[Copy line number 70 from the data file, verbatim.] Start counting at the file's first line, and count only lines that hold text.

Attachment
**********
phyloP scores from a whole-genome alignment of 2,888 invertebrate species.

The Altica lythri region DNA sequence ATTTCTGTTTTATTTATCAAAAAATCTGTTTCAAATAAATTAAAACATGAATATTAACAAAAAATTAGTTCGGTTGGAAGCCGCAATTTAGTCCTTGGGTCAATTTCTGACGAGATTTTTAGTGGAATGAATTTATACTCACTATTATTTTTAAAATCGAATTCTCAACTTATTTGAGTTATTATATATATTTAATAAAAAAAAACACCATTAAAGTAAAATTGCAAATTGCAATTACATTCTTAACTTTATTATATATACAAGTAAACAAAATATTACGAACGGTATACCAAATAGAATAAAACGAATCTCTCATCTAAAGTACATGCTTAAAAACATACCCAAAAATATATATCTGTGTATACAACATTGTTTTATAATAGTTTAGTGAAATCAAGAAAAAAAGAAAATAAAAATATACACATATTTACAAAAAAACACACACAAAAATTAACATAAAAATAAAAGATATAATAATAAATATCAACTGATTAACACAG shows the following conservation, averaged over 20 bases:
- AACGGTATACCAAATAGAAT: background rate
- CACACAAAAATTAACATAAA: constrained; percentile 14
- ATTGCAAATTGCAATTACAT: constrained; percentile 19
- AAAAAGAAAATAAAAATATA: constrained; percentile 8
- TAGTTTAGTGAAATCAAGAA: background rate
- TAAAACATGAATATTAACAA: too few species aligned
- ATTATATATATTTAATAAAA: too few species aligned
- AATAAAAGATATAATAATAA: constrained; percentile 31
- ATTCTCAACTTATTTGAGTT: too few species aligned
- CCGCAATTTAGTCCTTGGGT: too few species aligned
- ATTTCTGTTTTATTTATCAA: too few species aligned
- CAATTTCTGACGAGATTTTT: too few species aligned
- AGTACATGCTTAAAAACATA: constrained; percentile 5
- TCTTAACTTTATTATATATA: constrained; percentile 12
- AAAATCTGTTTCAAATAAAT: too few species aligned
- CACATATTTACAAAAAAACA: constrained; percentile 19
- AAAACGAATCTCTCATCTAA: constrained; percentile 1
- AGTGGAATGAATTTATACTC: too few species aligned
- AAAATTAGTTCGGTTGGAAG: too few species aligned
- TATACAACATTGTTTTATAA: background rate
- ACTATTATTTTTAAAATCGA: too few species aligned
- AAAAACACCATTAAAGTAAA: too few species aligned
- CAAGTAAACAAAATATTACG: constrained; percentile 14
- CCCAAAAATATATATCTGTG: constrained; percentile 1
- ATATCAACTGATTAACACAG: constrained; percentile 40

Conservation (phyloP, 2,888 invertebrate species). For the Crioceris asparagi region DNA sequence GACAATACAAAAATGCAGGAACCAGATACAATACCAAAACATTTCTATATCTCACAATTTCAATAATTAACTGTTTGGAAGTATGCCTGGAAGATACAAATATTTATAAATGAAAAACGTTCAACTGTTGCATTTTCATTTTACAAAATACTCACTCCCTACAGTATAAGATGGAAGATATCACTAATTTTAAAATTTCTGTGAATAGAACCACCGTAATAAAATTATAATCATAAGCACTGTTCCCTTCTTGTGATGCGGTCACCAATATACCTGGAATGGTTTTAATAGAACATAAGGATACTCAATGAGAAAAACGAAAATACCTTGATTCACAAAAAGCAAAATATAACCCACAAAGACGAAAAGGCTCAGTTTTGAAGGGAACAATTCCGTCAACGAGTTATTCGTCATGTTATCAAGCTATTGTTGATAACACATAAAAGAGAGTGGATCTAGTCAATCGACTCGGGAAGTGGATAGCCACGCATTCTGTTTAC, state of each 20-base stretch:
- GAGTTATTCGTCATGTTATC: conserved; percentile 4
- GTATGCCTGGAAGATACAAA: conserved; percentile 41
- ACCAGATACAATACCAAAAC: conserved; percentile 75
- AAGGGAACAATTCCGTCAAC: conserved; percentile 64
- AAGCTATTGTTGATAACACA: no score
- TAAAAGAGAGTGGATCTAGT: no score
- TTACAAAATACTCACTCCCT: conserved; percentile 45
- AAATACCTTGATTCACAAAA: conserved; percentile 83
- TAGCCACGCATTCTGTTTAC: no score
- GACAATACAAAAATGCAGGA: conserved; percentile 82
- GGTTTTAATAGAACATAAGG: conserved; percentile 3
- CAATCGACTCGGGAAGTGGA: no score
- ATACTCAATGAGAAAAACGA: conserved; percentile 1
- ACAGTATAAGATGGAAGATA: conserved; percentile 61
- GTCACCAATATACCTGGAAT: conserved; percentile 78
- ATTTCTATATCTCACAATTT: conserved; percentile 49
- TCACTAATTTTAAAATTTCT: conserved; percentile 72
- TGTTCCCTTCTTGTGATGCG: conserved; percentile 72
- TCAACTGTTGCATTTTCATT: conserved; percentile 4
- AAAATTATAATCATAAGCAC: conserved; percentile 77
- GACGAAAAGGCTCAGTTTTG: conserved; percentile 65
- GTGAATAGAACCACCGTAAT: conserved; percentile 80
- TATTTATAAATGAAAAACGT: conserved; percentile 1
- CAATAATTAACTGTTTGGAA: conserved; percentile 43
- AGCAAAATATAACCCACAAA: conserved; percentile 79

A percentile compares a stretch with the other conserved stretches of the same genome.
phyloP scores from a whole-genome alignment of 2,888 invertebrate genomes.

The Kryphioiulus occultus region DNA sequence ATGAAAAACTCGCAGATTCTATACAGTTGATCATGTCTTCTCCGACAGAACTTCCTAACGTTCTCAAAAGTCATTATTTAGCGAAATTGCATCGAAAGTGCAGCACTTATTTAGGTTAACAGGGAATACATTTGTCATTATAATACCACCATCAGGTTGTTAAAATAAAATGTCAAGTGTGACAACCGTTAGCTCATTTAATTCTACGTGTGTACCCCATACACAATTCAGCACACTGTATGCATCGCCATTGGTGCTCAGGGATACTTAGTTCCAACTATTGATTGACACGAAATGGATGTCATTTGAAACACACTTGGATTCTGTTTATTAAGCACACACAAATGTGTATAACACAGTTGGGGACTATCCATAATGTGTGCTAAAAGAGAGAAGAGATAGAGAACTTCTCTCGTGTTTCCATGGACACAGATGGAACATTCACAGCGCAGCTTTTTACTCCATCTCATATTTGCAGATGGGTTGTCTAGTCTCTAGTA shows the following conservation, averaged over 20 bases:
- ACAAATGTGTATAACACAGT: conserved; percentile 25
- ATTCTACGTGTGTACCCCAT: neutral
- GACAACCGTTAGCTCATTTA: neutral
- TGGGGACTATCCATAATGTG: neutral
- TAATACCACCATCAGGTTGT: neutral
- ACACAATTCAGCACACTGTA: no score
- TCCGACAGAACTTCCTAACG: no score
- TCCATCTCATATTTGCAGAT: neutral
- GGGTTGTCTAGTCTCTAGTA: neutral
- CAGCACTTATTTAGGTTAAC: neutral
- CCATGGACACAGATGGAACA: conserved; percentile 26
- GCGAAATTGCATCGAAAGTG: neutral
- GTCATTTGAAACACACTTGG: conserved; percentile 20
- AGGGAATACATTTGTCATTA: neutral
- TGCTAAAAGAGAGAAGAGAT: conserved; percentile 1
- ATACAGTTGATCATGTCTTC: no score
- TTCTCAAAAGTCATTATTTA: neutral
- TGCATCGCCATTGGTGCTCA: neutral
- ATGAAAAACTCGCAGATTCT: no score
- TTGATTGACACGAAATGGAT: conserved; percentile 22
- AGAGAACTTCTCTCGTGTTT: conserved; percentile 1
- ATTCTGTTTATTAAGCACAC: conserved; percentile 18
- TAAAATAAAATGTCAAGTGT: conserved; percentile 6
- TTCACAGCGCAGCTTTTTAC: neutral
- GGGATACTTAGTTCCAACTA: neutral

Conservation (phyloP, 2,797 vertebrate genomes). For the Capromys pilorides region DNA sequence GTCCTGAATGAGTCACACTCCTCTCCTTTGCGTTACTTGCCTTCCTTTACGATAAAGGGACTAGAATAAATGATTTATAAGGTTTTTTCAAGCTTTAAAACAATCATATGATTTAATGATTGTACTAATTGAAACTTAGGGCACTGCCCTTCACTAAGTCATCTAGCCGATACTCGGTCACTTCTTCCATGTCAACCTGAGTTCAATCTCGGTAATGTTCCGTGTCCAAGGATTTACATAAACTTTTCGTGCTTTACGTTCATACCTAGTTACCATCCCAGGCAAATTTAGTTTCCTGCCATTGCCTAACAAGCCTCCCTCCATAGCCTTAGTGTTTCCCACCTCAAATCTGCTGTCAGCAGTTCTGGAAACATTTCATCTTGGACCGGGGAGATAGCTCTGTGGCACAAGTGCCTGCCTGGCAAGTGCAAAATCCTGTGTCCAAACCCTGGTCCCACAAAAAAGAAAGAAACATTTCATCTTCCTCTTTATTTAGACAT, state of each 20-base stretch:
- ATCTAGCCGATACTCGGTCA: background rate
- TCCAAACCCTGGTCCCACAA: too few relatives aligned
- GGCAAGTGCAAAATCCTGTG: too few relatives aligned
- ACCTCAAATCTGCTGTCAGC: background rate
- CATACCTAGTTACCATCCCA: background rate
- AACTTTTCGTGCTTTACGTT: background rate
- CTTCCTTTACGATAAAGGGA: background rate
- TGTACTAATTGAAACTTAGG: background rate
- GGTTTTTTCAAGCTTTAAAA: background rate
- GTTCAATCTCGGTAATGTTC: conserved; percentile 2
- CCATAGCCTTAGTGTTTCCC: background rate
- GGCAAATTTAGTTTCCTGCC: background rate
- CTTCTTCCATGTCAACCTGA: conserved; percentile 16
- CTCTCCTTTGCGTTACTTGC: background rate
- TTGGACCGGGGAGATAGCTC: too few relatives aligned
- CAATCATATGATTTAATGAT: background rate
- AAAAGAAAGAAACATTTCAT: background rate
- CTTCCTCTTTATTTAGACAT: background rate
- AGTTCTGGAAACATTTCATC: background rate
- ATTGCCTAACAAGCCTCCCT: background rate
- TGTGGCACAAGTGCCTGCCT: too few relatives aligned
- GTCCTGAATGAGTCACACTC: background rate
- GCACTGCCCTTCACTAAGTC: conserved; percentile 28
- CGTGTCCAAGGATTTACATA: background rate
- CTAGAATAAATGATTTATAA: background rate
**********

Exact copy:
- AGGGAATACATTTGTCATTA: neutral